Source:Research: Minerva(Cooper) Agee & Nelson Agee by Jane Rodewald, Oct 1994.
"On close examination of the "paper trail" left in the life of Minerva Cooper and her husband, Nelson(Ned) Agee during their 10 years and 3 months of married life, I feel I knew them personally.
Minerva was the youngest of 17 children of David Cooper. She was from a southern family with southern ways. The Agees were also southerners. She and Ned were married in September 1850, soon after her 18th birthday in late July. Her older brother Henry , a 36 year old bachelor and successful cattleman and farmer was married the same day to her childhood friend, Nancy Stiles, aged 16. Very likely the girls attnded school together. Both couples were married in Johnson Co., MO., by Rev. B. F. Goodwin, friend of the Cooper family, neighbor and newly ordained minister of the Baptist faith. Was it a double ceremony? I don't know.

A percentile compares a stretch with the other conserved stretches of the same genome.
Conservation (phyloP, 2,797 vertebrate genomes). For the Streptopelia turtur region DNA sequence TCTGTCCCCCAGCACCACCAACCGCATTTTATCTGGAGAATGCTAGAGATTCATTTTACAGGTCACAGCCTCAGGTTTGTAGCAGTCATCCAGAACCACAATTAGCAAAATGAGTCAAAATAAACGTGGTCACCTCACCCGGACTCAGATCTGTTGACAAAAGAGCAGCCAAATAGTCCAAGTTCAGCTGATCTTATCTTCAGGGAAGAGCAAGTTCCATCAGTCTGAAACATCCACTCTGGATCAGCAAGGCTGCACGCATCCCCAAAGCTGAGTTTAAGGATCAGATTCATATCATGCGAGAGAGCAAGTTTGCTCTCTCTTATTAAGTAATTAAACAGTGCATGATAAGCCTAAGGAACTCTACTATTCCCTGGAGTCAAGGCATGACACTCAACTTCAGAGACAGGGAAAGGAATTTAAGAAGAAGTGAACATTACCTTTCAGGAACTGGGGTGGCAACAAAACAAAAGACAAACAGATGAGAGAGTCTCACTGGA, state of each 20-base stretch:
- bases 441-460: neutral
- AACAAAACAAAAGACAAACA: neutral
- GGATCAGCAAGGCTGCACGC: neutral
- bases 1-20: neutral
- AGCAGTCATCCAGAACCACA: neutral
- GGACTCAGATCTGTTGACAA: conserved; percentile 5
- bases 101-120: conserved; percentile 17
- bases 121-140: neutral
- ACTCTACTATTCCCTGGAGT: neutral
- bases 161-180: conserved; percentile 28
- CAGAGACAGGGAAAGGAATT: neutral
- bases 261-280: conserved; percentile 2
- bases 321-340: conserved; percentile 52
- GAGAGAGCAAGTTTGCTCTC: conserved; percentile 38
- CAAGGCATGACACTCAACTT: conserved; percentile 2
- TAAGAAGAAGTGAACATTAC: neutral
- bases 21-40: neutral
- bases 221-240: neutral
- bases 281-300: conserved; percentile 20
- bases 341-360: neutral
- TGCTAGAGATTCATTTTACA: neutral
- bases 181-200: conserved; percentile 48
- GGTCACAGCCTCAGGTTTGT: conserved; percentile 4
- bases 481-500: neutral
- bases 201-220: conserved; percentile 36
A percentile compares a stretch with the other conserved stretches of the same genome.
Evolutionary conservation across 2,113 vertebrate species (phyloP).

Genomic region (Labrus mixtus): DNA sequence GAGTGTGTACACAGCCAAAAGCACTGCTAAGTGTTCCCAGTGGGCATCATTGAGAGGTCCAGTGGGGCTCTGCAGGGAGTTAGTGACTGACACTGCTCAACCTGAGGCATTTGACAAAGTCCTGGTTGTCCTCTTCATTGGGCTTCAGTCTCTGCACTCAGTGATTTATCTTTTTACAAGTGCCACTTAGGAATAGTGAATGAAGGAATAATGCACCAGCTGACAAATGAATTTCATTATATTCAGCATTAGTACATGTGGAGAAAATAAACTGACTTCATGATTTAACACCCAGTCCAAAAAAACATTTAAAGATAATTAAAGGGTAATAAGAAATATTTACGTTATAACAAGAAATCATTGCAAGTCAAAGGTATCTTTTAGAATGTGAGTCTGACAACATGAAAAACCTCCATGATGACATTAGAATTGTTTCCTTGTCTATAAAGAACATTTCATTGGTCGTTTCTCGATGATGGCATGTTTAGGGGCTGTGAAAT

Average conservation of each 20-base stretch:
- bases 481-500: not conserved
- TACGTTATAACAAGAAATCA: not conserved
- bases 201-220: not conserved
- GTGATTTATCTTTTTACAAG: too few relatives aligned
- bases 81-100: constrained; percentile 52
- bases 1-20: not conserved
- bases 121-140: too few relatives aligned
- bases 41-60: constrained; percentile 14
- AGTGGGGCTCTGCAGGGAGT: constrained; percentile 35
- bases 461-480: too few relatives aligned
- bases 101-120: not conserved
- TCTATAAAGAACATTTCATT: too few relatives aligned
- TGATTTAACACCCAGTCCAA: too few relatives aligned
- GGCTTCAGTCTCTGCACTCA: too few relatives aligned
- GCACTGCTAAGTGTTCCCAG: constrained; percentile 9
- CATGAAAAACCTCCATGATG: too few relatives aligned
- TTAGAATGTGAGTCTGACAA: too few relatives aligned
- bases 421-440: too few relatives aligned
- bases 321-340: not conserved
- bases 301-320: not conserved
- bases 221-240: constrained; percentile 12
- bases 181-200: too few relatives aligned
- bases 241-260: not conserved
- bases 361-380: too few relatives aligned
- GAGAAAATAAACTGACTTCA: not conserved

The young Agee family lived in Pettis County, MO and may have rented or simply lived and farmed Ned's fathers land the first few years. I do not think Ned and Minerva personally owned any slaves but probably used the Agee and Cooper slaves for themselves. This changed at the death of Minerva's father David in 1853. She inherited a slave girl Clara and all children she might bear. By 1856, Ned and Minerva were the parents of 3 children and Ned purchased land from his father(175 acres). They may have later gotten into financial problems for in 1859 he sold the land. Medical records from 1856-59, Jan 1, 1861 reveal that a female slave gave birth 2 times. The family suffered malaria(Agee) and Ned had a serious mowing machine accident in 1858 that had to be medically treated regularly for over 4 months, including draining an abcess. This had to affect his farming efforts. On Dec 4, 1859, the 4th baby was born. Apparently, Minerva needed medical care a few weeks later on Dec 17,18,19(probably childbed fever). ODD NOTE: The family called for a physician to care for the obstetric needs of the slaves but no record of being called at the birth of any of Minerva's children--Did white women prefer to use female midwives in this Victorian age unless threatened with possible death)?